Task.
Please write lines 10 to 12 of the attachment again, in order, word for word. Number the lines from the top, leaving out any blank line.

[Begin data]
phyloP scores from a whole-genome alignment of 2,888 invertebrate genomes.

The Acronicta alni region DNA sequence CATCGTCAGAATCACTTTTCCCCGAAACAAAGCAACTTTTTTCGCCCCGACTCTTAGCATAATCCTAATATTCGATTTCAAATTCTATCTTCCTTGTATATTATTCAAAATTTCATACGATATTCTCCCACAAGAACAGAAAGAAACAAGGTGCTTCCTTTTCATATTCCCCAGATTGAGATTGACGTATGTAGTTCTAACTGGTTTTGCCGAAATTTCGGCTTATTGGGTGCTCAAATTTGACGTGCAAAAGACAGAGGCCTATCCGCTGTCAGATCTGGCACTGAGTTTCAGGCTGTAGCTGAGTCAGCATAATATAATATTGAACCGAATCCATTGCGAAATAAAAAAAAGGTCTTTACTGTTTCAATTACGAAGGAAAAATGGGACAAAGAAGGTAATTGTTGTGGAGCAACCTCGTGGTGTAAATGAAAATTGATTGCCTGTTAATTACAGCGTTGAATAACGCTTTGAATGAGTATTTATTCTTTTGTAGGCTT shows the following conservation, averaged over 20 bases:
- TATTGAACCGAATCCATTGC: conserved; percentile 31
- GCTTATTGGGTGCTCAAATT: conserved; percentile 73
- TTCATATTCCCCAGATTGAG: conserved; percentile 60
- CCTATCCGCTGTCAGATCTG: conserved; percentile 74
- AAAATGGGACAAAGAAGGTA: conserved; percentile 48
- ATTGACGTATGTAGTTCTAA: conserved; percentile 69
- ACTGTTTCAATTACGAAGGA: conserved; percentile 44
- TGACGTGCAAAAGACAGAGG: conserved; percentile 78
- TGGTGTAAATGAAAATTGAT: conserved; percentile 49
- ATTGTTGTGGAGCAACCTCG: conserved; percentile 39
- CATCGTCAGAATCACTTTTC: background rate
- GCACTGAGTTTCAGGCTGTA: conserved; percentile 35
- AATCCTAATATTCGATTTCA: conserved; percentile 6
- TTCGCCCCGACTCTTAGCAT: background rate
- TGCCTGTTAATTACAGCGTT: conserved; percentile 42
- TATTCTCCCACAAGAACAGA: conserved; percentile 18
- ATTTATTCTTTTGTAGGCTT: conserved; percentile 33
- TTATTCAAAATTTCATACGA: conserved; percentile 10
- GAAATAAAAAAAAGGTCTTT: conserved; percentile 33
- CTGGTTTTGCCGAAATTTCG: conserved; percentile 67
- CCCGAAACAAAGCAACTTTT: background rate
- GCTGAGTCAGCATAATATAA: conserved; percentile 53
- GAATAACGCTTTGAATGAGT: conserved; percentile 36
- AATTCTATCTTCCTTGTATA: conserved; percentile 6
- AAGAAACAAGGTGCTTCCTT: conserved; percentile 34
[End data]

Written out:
- TGACGTGCAAAAGACAGAGG: conserved; percentile 78
- TGGTGTAAATGAAAATTGAT: conserved; percentile 49
- ATTGTTGTGGAGCAACCTCG: conserved; percentile 39